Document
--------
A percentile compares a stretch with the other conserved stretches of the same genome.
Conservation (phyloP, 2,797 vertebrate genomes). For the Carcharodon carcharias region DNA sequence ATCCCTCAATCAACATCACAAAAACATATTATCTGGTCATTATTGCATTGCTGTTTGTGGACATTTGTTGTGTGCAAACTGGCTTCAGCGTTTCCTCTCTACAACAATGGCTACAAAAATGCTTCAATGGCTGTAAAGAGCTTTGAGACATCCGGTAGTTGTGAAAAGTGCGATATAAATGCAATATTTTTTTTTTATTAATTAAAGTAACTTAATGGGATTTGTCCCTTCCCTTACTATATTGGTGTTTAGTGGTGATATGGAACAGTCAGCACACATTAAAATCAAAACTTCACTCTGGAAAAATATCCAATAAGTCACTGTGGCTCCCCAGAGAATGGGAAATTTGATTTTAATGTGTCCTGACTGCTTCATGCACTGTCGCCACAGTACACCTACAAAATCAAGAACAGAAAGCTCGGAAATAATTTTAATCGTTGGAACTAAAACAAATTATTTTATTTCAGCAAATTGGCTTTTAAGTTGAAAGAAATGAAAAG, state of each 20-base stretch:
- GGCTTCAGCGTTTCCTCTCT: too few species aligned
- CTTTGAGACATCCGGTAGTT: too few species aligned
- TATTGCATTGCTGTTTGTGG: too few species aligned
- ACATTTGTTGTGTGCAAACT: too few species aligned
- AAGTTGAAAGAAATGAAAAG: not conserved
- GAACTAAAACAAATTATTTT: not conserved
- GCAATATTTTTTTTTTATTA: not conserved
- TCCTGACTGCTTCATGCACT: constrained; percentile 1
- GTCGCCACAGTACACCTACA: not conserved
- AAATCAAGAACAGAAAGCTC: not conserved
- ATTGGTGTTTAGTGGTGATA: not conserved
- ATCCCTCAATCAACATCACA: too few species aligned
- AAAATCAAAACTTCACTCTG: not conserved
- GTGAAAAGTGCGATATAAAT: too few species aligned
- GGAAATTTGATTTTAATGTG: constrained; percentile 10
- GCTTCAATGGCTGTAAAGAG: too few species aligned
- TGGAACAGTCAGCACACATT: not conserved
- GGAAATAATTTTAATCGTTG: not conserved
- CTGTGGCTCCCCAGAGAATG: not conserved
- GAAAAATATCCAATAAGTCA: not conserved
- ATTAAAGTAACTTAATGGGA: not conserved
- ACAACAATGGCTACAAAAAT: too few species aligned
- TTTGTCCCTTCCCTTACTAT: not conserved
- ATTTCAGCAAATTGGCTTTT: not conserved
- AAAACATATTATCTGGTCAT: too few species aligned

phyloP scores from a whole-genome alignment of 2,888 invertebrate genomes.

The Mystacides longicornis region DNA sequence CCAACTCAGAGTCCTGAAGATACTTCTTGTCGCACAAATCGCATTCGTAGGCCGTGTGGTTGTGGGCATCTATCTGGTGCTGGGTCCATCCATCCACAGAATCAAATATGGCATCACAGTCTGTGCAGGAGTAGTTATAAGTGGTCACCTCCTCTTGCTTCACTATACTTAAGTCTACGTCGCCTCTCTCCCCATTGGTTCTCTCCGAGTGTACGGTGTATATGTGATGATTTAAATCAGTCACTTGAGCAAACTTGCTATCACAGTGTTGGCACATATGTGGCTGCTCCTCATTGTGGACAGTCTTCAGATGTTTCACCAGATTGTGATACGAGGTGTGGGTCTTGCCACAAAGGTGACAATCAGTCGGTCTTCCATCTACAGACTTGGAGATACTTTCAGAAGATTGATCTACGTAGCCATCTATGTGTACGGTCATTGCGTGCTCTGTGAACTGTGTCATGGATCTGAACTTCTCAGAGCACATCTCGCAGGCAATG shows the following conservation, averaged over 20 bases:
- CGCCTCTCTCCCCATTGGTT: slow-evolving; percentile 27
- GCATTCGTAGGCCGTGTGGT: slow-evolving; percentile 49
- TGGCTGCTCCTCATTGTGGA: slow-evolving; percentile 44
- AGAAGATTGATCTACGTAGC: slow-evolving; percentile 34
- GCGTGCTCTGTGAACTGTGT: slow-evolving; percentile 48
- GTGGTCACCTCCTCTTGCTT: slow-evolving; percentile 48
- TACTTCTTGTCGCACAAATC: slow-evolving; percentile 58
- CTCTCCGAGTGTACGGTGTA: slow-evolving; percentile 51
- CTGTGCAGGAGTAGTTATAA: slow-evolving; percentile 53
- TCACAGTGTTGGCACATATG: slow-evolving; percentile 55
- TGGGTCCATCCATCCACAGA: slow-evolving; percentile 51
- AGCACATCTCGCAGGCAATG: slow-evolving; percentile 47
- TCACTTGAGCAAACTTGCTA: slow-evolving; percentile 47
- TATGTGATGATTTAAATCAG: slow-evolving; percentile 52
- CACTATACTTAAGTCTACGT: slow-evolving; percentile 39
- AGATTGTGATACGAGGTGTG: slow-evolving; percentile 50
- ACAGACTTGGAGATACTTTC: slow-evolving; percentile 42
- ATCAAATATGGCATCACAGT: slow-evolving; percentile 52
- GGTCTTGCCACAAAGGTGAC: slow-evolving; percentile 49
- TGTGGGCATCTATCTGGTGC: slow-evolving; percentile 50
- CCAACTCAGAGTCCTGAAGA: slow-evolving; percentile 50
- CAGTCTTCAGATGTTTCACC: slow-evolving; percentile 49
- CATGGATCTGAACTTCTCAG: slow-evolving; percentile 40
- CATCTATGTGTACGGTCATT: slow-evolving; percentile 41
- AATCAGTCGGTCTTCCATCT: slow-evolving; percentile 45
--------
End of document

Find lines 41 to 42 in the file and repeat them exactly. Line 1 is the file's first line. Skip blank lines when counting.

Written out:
- AGCACATCTCGCAGGCAATG: slow-evolving; percentile 47
- TCACTTGAGCAAACTTGCTA: slow-evolving; percentile 47